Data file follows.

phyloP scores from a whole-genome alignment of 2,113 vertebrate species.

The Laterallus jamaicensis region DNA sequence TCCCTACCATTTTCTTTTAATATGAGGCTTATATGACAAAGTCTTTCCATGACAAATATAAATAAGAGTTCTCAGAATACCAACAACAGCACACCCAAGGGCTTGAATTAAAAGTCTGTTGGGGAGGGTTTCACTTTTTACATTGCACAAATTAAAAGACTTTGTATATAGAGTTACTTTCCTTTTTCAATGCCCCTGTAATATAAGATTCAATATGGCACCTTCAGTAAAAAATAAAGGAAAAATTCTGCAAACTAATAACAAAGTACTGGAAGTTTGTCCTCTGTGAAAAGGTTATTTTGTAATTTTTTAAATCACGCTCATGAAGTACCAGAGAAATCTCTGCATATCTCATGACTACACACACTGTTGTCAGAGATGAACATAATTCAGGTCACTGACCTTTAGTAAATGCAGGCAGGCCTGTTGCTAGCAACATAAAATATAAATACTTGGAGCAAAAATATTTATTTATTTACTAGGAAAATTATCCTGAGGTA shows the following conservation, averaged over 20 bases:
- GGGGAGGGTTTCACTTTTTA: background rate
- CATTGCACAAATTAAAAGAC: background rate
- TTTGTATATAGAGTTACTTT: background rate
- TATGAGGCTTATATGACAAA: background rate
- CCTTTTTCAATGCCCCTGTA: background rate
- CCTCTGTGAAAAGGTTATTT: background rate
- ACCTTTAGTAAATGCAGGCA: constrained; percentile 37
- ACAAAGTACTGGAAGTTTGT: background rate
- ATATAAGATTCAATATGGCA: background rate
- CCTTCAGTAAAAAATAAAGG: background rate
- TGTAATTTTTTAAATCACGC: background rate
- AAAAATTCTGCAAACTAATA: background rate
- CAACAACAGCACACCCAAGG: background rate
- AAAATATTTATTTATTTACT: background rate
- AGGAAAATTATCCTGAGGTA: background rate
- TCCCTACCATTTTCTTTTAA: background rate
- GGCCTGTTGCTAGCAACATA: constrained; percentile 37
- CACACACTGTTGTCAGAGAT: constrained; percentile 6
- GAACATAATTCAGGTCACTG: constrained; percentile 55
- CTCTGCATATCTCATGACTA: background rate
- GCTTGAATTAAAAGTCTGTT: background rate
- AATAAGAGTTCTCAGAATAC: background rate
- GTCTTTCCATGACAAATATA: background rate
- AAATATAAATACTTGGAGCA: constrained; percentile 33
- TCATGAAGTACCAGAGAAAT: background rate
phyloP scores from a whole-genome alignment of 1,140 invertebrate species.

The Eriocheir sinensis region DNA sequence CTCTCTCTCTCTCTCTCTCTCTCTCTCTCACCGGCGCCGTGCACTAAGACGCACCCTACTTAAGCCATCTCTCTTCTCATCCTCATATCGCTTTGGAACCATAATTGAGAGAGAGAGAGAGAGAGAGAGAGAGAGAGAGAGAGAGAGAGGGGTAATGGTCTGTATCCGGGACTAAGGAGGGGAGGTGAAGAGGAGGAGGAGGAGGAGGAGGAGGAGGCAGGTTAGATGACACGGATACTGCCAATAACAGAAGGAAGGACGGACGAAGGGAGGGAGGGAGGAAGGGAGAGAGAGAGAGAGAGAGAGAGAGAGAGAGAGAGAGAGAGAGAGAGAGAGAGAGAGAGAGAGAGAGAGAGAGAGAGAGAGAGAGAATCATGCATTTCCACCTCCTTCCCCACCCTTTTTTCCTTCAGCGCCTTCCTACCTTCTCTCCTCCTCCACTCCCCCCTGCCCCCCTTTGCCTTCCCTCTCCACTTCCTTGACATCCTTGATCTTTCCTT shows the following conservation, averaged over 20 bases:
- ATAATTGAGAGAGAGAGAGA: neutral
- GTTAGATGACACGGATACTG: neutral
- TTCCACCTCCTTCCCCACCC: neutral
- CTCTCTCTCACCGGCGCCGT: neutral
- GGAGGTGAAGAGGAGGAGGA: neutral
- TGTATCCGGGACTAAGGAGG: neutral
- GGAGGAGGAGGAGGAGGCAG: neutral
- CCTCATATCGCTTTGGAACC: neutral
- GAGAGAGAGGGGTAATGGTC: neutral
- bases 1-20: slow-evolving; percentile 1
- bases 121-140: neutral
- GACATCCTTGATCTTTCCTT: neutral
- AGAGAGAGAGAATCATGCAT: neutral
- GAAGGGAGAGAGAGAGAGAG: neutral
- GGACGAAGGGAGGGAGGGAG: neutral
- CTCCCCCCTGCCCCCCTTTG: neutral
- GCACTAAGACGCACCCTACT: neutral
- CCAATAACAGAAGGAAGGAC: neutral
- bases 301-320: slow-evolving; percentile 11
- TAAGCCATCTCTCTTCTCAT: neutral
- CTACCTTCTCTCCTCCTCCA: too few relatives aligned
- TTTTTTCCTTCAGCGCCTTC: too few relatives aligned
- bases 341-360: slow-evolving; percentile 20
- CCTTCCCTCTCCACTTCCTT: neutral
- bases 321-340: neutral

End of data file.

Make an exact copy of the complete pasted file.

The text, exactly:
phyloP scores from a whole-genome alignment of 2,113 vertebrate species.

The Laterallus jamaicensis region DNA sequence TCCCTACCATTTTCTTTTAATATGAGGCTTATATGACAAAGTCTTTCCATGACAAATATAAATAAGAGTTCTCAGAATACCAACAACAGCACACCCAAGGGCTTGAATTAAAAGTCTGTTGGGGAGGGTTTCACTTTTTACATTGCACAAATTAAAAGACTTTGTATATAGAGTTACTTTCCTTTTTCAATGCCCCTGTAATATAAGATTCAATATGGCACCTTCAGTAAAAAATAAAGGAAAAATTCTGCAAACTAATAACAAAGTACTGGAAGTTTGTCCTCTGTGAAAAGGTTATTTTGTAATTTTTTAAATCACGCTCATGAAGTACCAGAGAAATCTCTGCATATCTCATGACTACACACACTGTTGTCAGAGATGAACATAATTCAGGTCACTGACCTTTAGTAAATGCAGGCAGGCCTGTTGCTAGCAACATAAAATATAAATACTTGGAGCAAAAATATTTATTTATTTACTAGGAAAATTATCCTGAGGTA shows the following conservation, averaged over 20 bases:
- GGGGAGGGTTTCACTTTTTA: background rate
- CATTGCACAAATTAAAAGAC: background rate
- TTTGTATATAGAGTTACTTT: background rate
- TATGAGGCTTATATGACAAA: background rate
- CCTTTTTCAATGCCCCTGTA: background rate
- CCTCTGTGAAAAGGTTATTT: background rate
- ACCTTTAGTAAATGCAGGCA: constrained; percentile 37
- ACAAAGTACTGGAAGTTTGT: background rate
- ATATAAGATTCAATATGGCA: background rate
- CCTTCAGTAAAAAATAAAGG: background rate
- TGTAATTTTTTAAATCACGC: background rate
- AAAAATTCTGCAAACTAATA: background rate
- CAACAACAGCACACCCAAGG: background rate
- AAAATATTTATTTATTTACT: background rate
- AGGAAAATTATCCTGAGGTA: background rate
- TCCCTACCATTTTCTTTTAA: background rate
- GGCCTGTTGCTAGCAACATA: constrained; percentile 37
- CACACACTGTTGTCAGAGAT: constrained; percentile 6
- GAACATAATTCAGGTCACTG: constrained; percentile 55
- CTCTGCATATCTCATGACTA: background rate
- GCTTGAATTAAAAGTCTGTT: background rate
- AATAAGAGTTCTCAGAATAC: background rate
- GTCTTTCCATGACAAATATA: background rate
- AAATATAAATACTTGGAGCA: constrained; percentile 33
- TCATGAAGTACCAGAGAAAT: background rate
phyloP scores from a whole-genome alignment of 1,140 invertebrate species.

The Eriocheir sinensis region DNA sequence CTCTCTCTCTCTCTCTCTCTCTCTCTCTCACCGGCGCCGTGCACTAAGACGCACCCTACTTAAGCCATCTCTCTTCTCATCCTCATATCGCTTTGGAACCATAATTGAGAGAGAGAGAGAGAGAGAGAGAGAGAGAGAGAGAGAGAGAGGGGTAATGGTCTGTATCCGGGACTAAGGAGGGGAGGTGAAGAGGAGGAGGAGGAGGAGGAGGAGGAGGCAGGTTAGATGACACGGATACTGCCAATAACAGAAGGAAGGACGGACGAAGGGAGGGAGGGAGGAAGGGAGAGAGAGAGAGAGAGAGAGAGAGAGAGAGAGAGAGAGAGAGAGAGAGAGAGAGAGAGAGAGAGAGAGAGAGAGAGAGAGAGAGAATCATGCATTTCCACCTCCTTCCCCACCCTTTTTTCCTTCAGCGCCTTCCTACCTTCTCTCCTCCTCCACTCCCCCCTGCCCCCCTTTGCCTTCCCTCTCCACTTCCTTGACATCCTTGATCTTTCCTT shows the following conservation, averaged over 20 bases:
- ATAATTGAGAGAGAGAGAGA: neutral
- GTTAGATGACACGGATACTG: neutral
- TTCCACCTCCTTCCCCACCC: neutral
- CTCTCTCTCACCGGCGCCGT: neutral
- GGAGGTGAAGAGGAGGAGGA: neutral
- TGTATCCGGGACTAAGGAGG: neutral
- GGAGGAGGAGGAGGAGGCAG: neutral
- CCTCATATCGCTTTGGAACC: neutral
- GAGAGAGAGGGGTAATGGTC: neutral
- bases 1-20: slow-evolving; percentile 1
- bases 121-140: neutral
- GACATCCTTGATCTTTCCTT: neutral
- AGAGAGAGAGAATCATGCAT: neutral
- GAAGGGAGAGAGAGAGAGAG: neutral
- GGACGAAGGGAGGGAGGGAG: neutral
- CTCCCCCCTGCCCCCCTTTG: neutral
- GCACTAAGACGCACCCTACT: neutral
- CCAATAACAGAAGGAAGGAC: neutral
- bases 301-320: slow-evolving; percentile 11
- TAAGCCATCTCTCTTCTCAT: neutral
- CTACCTTCTCTCCTCCTCCA: too few relatives aligned
- TTTTTTCCTTCAGCGCCTTC: too few relatives aligned
- bases 341-360: slow-evolving; percentile 20
- CCTTCCCTCTCCACTTCCTT: neutral
- bases 321-340: neutral